Customers have expectations that they rightly want fulfilled. If you can’t fulfil them, let your customer know well in advance, so they aren’t disappointed and unhappy. The sooner you can tell them what to expect, the better. The longer you leave it, the worse the backlash will be. So it’s always better to underpromise and over-deliver. Let down a customer’s expectations gently, gracefully, and with extreme politeness.
Don’t ever promise a customer something you know will never happen; customers, unlike man’s best friend, rarely forgive.
People value truthfulness, even when it’s something they don’t want to hear. Honesty builds customer trust. Customers trust you when you deliver what you promised when you promised it. So keeping customers informed every step of the way is good for business.
A few years ago, I brought a new oven the company texted me when to expect it and kept me informed every step of the way (when it left the depo, when it was 10 minutes away, for a review, when it was delivered). I hadn’t had this from a company before, and it was very convenient; I knew when I had to be there to take delivery and could get on with the rest of my day. Moreover, the delivery company knew I would be there and wouldn’t miss me and have to come back. These things are easy to implement and are highly beneficial to the customer and the company. So why not do it?
Keep an eye on the details
The way a business runs will change over time. Employees get replaced when they leave, and new employees have a different way of doing things. Products change, and suppliers change. All these things mean a difference that customers will pick up on and have an opinion on. It is best to ensure any problems or causes for concern are dealt with swiftly before they affect the bottom line. Customers need an easy way to raise issues. Make sure you monitor these complaints so your customers feel heard, and that their concerns are corrected. Details matter; keep on top of yours.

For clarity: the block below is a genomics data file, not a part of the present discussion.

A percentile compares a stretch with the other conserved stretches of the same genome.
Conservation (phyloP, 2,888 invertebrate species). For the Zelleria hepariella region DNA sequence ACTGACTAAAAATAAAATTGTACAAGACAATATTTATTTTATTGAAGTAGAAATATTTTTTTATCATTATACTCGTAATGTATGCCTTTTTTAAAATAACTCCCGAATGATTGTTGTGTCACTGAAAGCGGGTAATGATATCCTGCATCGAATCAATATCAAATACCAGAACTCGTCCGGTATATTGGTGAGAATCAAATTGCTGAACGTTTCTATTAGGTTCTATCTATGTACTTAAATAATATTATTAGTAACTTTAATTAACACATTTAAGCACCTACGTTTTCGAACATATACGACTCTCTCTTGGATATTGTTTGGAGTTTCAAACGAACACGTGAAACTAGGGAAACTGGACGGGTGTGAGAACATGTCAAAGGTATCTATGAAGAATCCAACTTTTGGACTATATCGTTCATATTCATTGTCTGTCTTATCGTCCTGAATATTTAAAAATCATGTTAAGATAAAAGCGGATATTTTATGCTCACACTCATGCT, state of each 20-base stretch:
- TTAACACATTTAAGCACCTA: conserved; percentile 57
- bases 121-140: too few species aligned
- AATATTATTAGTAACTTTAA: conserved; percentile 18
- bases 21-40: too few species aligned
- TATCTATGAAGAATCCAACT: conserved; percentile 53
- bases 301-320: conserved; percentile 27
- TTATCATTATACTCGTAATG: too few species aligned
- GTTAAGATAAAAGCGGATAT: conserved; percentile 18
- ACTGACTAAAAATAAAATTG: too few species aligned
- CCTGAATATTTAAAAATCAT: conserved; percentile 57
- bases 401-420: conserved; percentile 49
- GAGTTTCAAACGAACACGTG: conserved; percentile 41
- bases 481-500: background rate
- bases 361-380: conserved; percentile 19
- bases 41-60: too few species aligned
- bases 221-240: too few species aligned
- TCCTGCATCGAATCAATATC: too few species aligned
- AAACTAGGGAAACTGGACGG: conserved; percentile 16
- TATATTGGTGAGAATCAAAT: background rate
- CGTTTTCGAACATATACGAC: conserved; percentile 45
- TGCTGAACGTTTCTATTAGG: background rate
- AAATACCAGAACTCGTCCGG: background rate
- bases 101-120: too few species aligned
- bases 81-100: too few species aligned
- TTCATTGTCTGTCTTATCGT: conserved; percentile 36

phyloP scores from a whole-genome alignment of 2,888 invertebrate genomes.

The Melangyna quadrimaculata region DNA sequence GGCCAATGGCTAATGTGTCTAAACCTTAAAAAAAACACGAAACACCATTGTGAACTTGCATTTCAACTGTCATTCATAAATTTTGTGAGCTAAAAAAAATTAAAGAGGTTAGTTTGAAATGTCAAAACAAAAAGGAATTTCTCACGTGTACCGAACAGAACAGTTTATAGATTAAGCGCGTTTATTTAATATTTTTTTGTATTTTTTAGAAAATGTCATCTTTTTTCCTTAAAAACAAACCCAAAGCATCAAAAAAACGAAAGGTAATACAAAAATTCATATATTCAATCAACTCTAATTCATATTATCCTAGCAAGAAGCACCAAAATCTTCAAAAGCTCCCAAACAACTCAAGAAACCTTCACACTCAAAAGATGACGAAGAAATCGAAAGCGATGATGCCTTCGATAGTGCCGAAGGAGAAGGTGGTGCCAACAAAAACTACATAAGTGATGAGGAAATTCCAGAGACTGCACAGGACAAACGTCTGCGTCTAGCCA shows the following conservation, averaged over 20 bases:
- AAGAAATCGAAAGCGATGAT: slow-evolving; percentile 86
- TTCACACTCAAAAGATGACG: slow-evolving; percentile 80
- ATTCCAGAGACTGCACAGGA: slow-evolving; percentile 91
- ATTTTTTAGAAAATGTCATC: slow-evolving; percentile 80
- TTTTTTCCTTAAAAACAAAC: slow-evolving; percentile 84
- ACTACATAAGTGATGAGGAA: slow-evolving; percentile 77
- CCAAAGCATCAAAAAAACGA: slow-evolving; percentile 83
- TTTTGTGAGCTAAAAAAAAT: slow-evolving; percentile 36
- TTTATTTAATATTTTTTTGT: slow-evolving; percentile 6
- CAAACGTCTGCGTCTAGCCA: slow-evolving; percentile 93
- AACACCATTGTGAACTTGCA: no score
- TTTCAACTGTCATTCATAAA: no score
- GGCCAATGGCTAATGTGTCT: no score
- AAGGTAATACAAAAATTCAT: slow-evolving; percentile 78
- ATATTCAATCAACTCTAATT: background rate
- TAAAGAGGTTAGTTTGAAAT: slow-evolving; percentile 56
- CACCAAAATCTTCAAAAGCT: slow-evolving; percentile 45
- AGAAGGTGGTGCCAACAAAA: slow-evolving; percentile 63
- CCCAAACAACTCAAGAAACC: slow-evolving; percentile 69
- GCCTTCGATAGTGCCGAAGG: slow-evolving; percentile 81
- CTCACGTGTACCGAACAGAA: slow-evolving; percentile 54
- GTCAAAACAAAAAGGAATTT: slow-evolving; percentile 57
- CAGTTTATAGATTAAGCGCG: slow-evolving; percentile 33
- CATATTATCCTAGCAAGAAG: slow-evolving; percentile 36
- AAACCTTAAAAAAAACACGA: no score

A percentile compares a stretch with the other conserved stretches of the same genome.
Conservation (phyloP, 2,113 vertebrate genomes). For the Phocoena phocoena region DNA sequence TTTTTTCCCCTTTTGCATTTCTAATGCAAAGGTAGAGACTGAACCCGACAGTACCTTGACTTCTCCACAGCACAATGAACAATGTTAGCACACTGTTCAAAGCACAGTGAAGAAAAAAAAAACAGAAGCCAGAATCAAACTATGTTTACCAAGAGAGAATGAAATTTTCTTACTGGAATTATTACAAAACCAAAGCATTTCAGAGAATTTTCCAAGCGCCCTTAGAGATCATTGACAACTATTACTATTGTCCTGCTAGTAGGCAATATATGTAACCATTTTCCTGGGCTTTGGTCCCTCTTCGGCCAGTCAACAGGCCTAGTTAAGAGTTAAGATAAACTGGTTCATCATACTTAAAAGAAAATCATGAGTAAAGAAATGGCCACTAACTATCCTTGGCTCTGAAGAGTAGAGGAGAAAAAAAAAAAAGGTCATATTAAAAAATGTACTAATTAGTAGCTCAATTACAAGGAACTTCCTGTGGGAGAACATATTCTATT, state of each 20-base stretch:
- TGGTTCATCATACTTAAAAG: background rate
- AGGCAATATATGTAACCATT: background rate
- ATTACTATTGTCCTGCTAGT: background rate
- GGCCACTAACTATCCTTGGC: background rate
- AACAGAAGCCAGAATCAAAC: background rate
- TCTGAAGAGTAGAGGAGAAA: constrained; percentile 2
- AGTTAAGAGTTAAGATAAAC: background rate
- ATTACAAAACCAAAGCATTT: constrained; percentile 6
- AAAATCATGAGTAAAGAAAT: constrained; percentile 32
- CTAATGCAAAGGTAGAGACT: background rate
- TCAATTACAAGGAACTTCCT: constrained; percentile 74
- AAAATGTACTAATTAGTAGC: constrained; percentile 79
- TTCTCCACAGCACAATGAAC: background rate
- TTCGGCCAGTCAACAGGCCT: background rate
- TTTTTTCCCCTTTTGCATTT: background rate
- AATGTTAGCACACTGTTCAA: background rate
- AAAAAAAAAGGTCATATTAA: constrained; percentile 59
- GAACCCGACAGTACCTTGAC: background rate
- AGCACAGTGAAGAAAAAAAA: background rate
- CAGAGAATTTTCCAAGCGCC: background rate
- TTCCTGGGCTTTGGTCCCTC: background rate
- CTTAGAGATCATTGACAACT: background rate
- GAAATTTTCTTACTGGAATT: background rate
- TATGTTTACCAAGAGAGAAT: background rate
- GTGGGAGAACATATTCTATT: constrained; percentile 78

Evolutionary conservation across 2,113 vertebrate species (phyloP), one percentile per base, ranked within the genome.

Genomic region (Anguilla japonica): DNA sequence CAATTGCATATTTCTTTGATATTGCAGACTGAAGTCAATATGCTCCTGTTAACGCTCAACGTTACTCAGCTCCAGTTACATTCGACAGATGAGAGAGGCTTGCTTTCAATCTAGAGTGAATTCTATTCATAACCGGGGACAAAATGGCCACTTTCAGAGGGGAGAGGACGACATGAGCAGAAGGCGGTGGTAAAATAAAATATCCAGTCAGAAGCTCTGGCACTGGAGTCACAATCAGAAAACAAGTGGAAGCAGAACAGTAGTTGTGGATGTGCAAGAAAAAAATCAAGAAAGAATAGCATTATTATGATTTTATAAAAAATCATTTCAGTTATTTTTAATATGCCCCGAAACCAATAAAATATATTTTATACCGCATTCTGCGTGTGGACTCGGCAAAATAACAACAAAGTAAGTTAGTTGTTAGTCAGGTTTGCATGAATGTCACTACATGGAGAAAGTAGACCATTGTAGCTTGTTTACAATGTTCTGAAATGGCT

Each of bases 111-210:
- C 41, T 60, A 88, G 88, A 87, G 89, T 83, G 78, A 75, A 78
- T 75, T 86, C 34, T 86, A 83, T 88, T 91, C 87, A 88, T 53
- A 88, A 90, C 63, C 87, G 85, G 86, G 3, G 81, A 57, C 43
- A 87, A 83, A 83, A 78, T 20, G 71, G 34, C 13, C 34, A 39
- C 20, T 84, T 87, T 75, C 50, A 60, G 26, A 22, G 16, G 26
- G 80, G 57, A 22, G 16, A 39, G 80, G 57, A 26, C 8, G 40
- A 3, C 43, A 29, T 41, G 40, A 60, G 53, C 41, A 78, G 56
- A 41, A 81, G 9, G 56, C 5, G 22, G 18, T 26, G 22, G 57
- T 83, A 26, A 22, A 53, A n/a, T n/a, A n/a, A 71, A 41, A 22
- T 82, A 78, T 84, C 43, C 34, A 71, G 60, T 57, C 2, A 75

Your brand is a story unfolding across all customer touchpoints.Jonah Sachs
Brands should listen and learn
Inefficiencies cost time and money. Keep everything as lean and straightforward as possible for your employees and customers. The more complicated a process is, the higher the chance of failure. Listen to customers and act on their concerns. Talk to your employees and have a system in place so they can raise problems. Clear communication is vital in all aspects of a smoothly running business. When you’re talking all the time, you’re not listening. Listening is a critical skill in running any successful business.
How you talk to your customers and employees should express your brand personality. When you build your brand be sure to build a brand dictionary of preferred phrases to express how you like to do business. Do you sign your emails Kind regards? Bye now? Cheers? See you later? How do you greet your customers? Hi there. How can I help? What can I do for you today, Steve? Each phrase creates its feeling and personal touch. These simple phrases speak volumes about the company behind them.
Brand personality creates customer value
Create value for your customers, give them empathy and trust and overdeliver on expectations. Freely giving away help, advice, and small gifts will build an unbreakable rapport with your customers. These small things make us human and allow us to add personality to our brand or business. Reach customers on an emotional level, and you’ll keep their custom for life.